Festival Favorites: You Might Have to Hunt for These Films
Recommended by the Thin Man, whose photography is sprinkled throughout our Internet Branch.
Check our other Fave Five lists, too!
The only drama on this list was screened at the Toronto International Film Festival in 2001in fact, only days after 9/11, which made its statement on senseless acts of war all the more powerful. It stars Sam Neill as a zookeeper in an unnamed Balkan nation beset by civil war and growing chaos. The festival guide described it as "chilling in its portrayal of both the violence of war and the isolating emotional trauma suffered by its victims."
Morgan Freeman stars as an aging actor scouting a location for his next movie role in what a number of reviewers have described as Freeman playing himself (which he does wonderfully). He meets sharp-tongued Scarlett (Paz Vega) inwhat else?the "10 Items or Less" lane of a rundown supermarket. The film is essentially a single-afternoon "road movie" in which this odd couple form an unlikely, but incredibly charming bond. The film was shown in Toronto in 2006, followed by a short theatrical release.
Charlie is an urban-dwelling Native American only a few days away from his 25th birthday. The only problem: His father died on his 25th birthday when he was struck by a milk truck. But wait, there's more. His grandfather, too, died on his 25th.... Okay, you get the idea. Charlie thinks he's cursed as he's fitted for his funeral suit, picks out a cemetary plot and attends to other morbid tasks, but then romance enters his life. This sweet, understated comedy has warmed hearts at a number of festivals, including the East Lansing Film Festival in 2007.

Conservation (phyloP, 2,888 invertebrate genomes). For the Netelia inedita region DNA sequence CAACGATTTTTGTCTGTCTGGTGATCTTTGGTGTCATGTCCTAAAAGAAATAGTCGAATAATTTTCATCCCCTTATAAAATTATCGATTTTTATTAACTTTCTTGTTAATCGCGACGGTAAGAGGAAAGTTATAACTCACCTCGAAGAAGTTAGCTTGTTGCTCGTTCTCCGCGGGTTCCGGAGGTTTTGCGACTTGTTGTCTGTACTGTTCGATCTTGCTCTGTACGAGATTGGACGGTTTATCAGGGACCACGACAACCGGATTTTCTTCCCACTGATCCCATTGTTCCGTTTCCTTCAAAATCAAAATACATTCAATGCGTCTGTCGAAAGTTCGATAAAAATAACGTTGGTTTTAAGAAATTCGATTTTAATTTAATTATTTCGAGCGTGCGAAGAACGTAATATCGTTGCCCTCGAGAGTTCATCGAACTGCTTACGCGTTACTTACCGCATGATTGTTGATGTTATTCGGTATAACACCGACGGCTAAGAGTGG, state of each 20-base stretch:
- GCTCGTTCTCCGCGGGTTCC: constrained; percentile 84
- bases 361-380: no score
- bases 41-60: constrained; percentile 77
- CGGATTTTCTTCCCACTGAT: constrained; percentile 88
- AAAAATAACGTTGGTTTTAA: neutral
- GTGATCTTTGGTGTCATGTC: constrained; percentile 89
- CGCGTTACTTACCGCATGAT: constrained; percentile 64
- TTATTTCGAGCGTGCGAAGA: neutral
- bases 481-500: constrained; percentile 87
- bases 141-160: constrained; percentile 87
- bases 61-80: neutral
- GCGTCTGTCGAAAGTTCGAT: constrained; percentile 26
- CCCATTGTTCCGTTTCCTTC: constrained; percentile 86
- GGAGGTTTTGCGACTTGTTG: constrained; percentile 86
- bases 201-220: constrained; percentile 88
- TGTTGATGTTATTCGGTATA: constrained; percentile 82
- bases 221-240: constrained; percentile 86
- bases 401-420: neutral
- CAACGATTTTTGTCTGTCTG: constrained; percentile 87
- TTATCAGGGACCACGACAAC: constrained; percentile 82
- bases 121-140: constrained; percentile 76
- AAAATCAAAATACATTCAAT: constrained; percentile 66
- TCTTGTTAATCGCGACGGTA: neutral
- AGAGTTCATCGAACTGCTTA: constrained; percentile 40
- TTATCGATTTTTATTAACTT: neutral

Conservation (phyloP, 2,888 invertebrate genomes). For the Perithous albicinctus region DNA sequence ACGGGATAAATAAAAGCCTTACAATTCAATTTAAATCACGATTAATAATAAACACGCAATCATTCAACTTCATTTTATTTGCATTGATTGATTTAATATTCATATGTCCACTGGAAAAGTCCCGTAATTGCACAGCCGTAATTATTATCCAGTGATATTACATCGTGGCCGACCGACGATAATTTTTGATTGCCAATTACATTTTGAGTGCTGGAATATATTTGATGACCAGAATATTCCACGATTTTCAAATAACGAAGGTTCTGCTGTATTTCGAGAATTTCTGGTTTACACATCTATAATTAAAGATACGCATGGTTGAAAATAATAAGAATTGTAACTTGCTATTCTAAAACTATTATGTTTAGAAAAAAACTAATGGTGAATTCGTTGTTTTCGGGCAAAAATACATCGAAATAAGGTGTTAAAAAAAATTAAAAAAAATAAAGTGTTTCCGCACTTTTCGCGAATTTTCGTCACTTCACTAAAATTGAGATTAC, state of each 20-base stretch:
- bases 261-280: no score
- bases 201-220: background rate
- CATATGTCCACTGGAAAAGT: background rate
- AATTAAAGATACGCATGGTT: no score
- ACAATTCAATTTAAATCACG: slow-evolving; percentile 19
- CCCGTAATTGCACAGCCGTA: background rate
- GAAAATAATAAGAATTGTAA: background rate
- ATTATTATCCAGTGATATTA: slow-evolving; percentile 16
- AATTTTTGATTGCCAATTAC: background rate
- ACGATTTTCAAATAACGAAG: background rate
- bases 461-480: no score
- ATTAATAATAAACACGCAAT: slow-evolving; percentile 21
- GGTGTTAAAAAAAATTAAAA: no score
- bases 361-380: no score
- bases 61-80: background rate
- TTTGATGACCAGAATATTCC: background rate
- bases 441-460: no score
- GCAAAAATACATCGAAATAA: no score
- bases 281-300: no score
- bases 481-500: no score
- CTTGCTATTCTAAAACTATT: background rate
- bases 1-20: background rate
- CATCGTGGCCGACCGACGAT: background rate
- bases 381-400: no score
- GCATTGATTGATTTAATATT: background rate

This screwball comedy from Japan had a Toronto audience of film industry reps, reviewers and critics, plus other normally impassive, "seen-it-all-before" movie folks laughing out loud and, on occasion, nearly rolling on the floor in hysterics. A quiet housewife, Miyako, has entered a script in a radio play contest, with the prize being the production of the winning entry. Before the movie is over, rampant egos and laughable demands of the starring performers convert her gentle romance into an intergalactic space adventure.
It's not easy to construct a comedy around the issue of outsourcing jobs by U.S. companies to call centers around the globe, but the sensitive approach of this movie works. Todd keeps his job but, in a true "fish-out-of-water" story, he must travel to India to train a new batch of telemarketers. Cultures collide, but amusingly so, and the film offers a pleasant surprise ending. It's another movie from the Toronto festival in 2006.